Appellant would have us conclude that Horton was an accomplice as a matter of law because he was involved in the planning, execution, and covering up of the murder. Appellant's analysis fails because the record demonstrates that the planning was nonexistent. At best, Horton informed the group about the alleged rape and the group thought something ought to be done about it. However, there was no plan and no evidence of a plan. The evidence reflected that Horton did not participate in the execution of the murder of Schraer. At best, Horton was present. Finally, the cover up involved the possible destruction of evidence by washing the truck at a time when the murder was already completed.

Based upon the record, it appears that Horton was present at the scene when the first blow was struck, however, the testimony of other witnesses including the medical examiner reveal that Schraer was not killed by that first blow. No one testified to any action by Horton until the vehicle returned without Schraer. Horton's actions in assisting in the washing out of the pickup truck bed might be described as tampering with physical evidence in violation of section 37.09 of the Texas Penal Code. However, such conduct does not make Horton an accomplice as a matter of law to Schraer's murder. Horton's conduct in assisting in the washing of the pickup truck bed was not done with requisite culpable mental state involved in the offense of Schraer's murder as charged against appellant. That is, Horton's actions in assisting with the washing of the pickup truck were not done with the intent to cause Schraer's death nor with the knowledge that such action would cause the death of the Schraer. Under these facts, Horton was not an accomplice to murder as a matter of law. Id.

We next turn to the issue of whether the trial court erred when it failed to give the jury an issue to determine whether or not Horton was an accomplice as a matter of fact. In reviewing the testimony regarding the actions of Horton, we are convinced that there was not a fact issue raised as to his status as an accomplice. Paredes, 129 S.W.3d at 538-39. Therefore, the trial court did not abuse its discretion in denying appellant's request to submit the question to the jury regarding Horton's status as an accomplice. Id. at 538. However, we note that even were we to determine the trial court erred by not inquiring of the jury as to whether or not Horton was an accomplice, such error was harmless. This is so because there is sufficient non-accomplice evidence existing tending to connect appellant to the offense. See Biera v. State, 280 S.W.3d 388, 394 (Tex.App.-Amarillo 2008, pet. ref'd) (citing Herron v. State, 86 S.W.3d 621, 632 (Tex.Crim.App.2002)). Specifically, appellant told his sister, Jolene Nelson Hershner, about his participation in the murder and she testified before the jury. Further, appellant told Robert Tedford about his participation in the offense. Alicia Fowler testified that, after Schraer was struck by Mashburn, she heard the truck leave and appellant was with Mashburn and Stealey when they returned in the pickup truck.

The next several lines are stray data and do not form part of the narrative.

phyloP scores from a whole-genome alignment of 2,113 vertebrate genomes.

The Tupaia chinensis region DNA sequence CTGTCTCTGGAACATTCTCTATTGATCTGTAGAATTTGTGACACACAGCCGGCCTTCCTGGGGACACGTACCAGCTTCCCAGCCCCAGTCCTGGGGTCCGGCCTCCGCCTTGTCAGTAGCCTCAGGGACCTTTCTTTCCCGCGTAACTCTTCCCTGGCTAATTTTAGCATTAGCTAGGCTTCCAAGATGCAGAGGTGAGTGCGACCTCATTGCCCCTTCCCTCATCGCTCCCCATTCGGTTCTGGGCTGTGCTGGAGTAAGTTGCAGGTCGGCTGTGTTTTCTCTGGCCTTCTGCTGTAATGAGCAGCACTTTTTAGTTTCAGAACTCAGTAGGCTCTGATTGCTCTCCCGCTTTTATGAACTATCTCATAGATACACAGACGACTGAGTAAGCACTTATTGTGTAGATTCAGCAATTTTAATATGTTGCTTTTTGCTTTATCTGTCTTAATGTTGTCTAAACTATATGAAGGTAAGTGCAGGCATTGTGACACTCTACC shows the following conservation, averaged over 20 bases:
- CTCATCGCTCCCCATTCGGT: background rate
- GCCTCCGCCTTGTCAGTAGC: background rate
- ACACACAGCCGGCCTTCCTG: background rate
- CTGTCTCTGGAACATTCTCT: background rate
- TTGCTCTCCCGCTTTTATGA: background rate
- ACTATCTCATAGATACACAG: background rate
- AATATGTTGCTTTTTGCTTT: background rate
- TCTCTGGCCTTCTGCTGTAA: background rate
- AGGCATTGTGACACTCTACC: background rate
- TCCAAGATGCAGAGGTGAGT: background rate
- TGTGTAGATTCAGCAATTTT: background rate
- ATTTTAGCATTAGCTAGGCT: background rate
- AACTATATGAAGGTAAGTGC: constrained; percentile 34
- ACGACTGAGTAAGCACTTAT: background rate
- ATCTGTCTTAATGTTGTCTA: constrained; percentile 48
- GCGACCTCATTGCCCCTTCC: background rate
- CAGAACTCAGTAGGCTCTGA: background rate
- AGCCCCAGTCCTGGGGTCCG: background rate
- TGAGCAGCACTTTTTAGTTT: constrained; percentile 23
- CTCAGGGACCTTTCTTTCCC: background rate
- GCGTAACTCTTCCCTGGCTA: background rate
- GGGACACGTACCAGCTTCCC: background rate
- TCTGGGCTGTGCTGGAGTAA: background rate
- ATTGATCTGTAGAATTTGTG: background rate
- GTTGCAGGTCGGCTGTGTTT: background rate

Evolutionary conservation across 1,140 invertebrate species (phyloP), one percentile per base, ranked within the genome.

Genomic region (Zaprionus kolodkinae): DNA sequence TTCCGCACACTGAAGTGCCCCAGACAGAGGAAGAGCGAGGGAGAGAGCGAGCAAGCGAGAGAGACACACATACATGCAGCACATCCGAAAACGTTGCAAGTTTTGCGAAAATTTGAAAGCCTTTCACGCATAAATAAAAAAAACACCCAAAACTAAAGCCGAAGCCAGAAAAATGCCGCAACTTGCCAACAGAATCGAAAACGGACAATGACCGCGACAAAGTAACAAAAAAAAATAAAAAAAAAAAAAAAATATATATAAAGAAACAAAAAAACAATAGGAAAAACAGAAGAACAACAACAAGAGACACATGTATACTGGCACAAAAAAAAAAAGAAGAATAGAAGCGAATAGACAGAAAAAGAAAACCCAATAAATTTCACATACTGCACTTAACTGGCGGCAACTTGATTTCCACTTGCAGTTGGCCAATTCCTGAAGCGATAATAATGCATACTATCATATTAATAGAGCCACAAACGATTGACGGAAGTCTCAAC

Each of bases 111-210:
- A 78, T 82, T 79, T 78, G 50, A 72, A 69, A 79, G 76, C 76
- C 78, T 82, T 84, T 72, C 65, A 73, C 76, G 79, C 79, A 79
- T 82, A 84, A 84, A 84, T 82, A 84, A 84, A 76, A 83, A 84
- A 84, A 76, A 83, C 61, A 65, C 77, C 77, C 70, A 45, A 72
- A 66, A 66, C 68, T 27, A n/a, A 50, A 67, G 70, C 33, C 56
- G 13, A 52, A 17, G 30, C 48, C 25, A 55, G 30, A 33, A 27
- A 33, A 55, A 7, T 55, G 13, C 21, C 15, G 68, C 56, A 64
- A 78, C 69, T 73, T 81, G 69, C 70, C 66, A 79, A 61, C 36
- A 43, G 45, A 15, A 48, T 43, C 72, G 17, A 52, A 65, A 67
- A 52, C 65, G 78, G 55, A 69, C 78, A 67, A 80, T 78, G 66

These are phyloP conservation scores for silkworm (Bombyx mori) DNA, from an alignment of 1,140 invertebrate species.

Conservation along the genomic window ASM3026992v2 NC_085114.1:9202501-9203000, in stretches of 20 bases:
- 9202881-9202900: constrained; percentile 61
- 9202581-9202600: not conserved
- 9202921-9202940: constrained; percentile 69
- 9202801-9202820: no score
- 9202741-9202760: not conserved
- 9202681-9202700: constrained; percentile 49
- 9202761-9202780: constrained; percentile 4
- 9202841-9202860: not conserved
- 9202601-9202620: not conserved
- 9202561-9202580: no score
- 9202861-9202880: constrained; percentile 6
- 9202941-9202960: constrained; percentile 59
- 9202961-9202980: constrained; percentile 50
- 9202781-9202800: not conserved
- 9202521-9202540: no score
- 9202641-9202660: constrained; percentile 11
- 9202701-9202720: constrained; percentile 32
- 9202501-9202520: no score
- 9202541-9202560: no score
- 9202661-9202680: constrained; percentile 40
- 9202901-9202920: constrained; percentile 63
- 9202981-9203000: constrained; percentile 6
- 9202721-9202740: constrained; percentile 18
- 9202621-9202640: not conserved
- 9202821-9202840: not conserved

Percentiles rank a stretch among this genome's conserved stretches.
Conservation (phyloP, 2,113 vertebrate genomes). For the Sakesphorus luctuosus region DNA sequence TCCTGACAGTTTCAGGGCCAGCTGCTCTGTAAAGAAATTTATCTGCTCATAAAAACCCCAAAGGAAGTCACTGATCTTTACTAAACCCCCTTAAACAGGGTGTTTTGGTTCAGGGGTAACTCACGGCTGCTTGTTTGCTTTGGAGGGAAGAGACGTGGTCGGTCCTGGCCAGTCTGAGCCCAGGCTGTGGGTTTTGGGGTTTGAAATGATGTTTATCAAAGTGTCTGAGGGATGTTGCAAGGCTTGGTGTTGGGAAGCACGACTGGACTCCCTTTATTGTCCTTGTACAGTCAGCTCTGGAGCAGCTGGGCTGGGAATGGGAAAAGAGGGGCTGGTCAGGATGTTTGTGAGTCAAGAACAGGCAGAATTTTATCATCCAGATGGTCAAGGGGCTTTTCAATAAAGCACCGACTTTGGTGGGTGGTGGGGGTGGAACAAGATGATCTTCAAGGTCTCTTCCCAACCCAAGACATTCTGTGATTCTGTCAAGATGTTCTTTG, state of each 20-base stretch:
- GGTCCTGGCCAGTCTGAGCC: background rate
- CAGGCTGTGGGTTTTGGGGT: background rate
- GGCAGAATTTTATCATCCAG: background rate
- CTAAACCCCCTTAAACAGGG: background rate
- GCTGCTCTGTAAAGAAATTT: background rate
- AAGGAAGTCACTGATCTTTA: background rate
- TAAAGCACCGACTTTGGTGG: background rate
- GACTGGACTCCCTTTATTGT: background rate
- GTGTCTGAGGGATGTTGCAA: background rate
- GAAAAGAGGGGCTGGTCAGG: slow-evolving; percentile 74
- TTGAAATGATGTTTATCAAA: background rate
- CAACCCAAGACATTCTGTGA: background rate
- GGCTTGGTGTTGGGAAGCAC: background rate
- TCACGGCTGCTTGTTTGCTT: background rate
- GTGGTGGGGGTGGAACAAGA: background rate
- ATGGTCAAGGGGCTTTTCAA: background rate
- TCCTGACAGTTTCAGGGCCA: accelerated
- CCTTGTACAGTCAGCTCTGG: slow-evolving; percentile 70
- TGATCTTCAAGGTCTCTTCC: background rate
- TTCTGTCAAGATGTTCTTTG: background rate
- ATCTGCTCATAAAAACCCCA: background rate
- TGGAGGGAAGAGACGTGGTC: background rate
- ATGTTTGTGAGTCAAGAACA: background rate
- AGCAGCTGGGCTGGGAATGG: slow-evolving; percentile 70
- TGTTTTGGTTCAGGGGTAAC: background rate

We have determined that Horton was not an accomplice witness as a matter of law or fact. Additionally, we have determined that, if the trial court should have given the jury an instruction on accomplice as a matter of fact, that the failure to so charge was harmless. Accordingly, appellant's first and second issues are overruled.

Legal and Factual Sufficiency of the Evidence

In appellant's third and fourth issues he claims the evidence was neither legally nor factually sufficient to sustain the jury's verdict. Since appellant challenges both legal and factual sufficiency, we are required to conduct an analysis of the legal sufficiency of the evidence first and then, only if we find the evidence to be legally sufficient, do we analyze the factual sufficiency of the evidence. See Clewis v. State, 922 S.W.2d 126, 133 (Tex.Crim.App.1996).

In assessing the legal sufficiency of the evidence, we review all the evidence in the light most favorable to the verdict to determine whether any rational trier of fact could have found the essential elements of the offense beyond a reasonable doubt. Jackson v. Virginia, 443 U.S. 307, 319, 99 S.Ct. 2781, 61 L.Ed.2d 560 (1979); Ross v. State, 133 S.W.3d 618, 620 (Tex.Crim.App.2004). In conducting a legal sufficiency review, an appellate court may not sit as a thirteenth juror, but rather must uphold the jury's verdict unless it is irrational or unsupported by more than a mere modicum of evidence. Moreno v. State, 755 S.W.2d 866, 867 (Tex.Crim.App.1988). We measure the legal sufficiency of the evidence against a hypothetically correct jury charge. See Malik v. State, 953 S.W.2d 234, 240 (Tex.Crim.App.1997).